The ages when young people are legally allowed to drive cars, drink, get married, and sign other contracts are always arbitrary and up for debate. Is a sixteen-year-old really old enough to have consensual sex? Were you? If not, is eighteen a better age for that? How about twenty-one? Would a forty-year-old virgin be mature enough to handle an intimate relationship if he or she had never dated before? If not, should sex outside of marriage be outlawed altogether, as it still is in some countries? (Then the awkwardness and potential for trauma exists within a binding relationship, for what that’s worth.)

Donna George Storey has posted some fascinating historical material on this site, including the development of the legal concept of “age of consent.” Before the mid-nineteenth century, this concept didn’t really exist. Working-class girls, in particular, were vulnerable to sexual abuse by a wide range of men, from family members to  bosses.  Making it illegal for young people, especially girls, to have sex before they had reached a presumed age of maturity must have seemed like a form of protection when these laws were first passed.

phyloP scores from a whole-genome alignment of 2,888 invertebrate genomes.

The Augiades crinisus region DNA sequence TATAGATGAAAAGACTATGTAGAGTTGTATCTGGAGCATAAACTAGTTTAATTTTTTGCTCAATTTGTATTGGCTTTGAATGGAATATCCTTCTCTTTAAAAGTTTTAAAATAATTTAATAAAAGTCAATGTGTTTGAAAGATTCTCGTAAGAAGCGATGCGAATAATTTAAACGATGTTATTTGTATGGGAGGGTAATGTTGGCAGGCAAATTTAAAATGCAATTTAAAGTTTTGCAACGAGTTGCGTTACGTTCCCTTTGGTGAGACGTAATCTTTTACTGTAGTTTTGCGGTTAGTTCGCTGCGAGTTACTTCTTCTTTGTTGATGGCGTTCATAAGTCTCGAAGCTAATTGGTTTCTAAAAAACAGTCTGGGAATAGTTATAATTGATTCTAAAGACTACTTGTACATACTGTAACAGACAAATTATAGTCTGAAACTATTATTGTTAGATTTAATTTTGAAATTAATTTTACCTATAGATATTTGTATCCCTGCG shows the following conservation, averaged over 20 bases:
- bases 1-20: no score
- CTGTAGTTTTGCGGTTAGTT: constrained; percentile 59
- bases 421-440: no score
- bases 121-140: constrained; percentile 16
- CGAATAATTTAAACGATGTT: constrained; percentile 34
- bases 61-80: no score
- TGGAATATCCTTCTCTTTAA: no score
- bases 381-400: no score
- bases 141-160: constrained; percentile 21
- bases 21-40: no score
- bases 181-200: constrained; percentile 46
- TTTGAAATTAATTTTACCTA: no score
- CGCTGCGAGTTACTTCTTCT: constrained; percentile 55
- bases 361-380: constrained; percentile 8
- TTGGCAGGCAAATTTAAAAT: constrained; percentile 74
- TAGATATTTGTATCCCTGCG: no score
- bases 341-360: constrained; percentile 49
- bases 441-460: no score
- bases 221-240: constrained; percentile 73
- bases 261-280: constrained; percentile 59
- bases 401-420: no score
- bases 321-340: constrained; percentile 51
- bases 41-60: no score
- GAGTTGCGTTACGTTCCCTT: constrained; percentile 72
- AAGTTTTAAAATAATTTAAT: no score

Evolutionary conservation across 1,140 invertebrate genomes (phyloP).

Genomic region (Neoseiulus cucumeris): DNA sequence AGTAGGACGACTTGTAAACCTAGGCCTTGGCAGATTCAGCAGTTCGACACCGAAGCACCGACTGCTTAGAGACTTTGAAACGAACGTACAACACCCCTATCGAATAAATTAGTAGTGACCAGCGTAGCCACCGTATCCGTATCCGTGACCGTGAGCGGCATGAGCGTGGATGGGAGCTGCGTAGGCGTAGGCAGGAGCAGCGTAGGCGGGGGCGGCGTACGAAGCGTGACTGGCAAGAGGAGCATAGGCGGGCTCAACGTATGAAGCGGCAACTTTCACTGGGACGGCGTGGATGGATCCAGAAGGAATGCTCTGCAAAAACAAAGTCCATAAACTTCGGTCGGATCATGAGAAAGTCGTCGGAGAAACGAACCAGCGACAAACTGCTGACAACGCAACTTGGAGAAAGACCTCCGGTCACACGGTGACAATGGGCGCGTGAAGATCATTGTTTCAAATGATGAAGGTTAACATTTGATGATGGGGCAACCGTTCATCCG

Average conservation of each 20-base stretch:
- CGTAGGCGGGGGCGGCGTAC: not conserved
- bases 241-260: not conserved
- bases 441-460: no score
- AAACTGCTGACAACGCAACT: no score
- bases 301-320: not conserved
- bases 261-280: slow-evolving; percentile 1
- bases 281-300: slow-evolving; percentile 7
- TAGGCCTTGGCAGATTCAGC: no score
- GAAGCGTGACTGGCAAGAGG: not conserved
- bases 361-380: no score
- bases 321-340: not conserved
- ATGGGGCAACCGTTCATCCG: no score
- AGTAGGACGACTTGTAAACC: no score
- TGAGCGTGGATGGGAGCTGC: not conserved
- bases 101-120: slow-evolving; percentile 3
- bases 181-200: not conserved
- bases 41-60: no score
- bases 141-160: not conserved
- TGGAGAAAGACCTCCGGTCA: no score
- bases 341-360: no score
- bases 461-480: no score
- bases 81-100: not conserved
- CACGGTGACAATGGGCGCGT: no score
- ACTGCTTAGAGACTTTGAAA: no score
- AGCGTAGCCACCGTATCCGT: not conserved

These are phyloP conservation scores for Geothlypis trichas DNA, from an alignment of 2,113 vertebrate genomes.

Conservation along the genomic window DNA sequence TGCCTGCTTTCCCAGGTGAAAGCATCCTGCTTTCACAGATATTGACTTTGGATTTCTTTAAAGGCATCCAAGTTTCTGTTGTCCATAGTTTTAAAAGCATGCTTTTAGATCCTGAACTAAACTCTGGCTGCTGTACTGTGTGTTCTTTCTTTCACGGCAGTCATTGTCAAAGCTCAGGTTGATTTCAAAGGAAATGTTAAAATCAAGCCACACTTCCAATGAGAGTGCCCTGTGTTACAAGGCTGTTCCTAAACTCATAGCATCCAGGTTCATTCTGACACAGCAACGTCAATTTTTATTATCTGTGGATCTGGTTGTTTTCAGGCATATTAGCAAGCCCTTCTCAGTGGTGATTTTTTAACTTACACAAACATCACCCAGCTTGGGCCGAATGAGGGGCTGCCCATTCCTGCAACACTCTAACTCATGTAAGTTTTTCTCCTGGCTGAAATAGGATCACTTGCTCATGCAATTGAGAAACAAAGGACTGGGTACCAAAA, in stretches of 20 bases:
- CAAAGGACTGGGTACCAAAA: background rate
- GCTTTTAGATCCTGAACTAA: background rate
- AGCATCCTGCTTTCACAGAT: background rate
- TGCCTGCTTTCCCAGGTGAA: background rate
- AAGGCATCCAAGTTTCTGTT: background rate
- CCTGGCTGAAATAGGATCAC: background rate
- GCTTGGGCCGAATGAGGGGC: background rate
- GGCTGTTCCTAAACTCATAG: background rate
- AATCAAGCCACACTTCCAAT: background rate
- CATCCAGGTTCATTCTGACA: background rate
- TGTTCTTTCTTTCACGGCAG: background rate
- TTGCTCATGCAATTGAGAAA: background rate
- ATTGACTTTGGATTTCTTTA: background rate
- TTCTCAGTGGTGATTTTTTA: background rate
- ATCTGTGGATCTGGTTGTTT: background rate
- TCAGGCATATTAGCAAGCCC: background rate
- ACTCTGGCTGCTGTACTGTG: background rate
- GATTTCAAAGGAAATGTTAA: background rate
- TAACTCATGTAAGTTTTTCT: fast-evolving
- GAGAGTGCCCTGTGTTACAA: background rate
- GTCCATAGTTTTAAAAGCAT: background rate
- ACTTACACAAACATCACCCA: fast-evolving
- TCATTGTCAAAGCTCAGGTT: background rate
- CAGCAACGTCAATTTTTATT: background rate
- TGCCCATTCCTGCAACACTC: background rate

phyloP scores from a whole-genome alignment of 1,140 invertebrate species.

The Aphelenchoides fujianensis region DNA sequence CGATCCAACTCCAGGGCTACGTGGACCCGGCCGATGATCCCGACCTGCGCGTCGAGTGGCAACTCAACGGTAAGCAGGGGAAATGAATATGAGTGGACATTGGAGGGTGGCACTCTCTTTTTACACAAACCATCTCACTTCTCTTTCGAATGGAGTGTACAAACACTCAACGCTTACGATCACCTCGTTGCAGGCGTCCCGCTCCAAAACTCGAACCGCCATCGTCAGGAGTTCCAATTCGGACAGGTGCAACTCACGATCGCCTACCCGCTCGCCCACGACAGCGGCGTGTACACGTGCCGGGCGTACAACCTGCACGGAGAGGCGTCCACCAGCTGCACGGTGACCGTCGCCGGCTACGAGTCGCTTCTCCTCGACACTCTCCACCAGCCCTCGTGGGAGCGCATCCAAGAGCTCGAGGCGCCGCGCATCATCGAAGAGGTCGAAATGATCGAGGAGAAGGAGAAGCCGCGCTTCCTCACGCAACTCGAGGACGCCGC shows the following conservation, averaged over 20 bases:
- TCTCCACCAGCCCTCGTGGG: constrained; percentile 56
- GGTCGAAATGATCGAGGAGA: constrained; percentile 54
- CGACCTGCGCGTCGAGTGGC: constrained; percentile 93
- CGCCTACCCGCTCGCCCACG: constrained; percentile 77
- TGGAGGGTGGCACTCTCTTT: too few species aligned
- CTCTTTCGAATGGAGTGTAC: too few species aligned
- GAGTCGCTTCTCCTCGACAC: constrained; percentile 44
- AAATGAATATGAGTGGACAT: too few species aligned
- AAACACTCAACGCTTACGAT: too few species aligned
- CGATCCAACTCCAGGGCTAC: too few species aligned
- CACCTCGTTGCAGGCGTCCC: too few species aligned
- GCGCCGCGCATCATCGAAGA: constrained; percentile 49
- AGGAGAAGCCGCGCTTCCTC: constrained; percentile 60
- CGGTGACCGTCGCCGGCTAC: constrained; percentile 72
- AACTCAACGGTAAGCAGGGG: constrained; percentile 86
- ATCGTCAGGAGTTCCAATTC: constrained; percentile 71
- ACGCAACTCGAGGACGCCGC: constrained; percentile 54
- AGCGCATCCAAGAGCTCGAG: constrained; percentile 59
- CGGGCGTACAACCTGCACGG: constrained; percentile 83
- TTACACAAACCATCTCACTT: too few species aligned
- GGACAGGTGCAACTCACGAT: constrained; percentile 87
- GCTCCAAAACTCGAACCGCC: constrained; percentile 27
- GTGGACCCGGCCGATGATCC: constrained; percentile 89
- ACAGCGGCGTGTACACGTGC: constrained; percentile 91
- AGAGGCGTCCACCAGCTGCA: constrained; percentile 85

As many of the #metoo stories have made clear, girls under the “age of consent” are still vulnerable, and so are boys. Adult men who are charged with sexually abusing the young usually have appallingly long track records when they are finally held responsible. If age of consent laws are meant to protect the young from exploitation, these laws aren’t working.

Confusing predators who go after vulnerable populations with actual pedophiles is a mistake, IMO. A pedophile, strictly speaking, is someone who is sexually aroused by children, and I assume this means little people with fairly androgynous bodies who have not yet reached puberty. Judging from a recent documentary about the late Michael Jackson, I suspect that he was a real pedophile who preferred the intimate company of children to that of adults. Certain priests seem to have the same taste, or sexual orientation.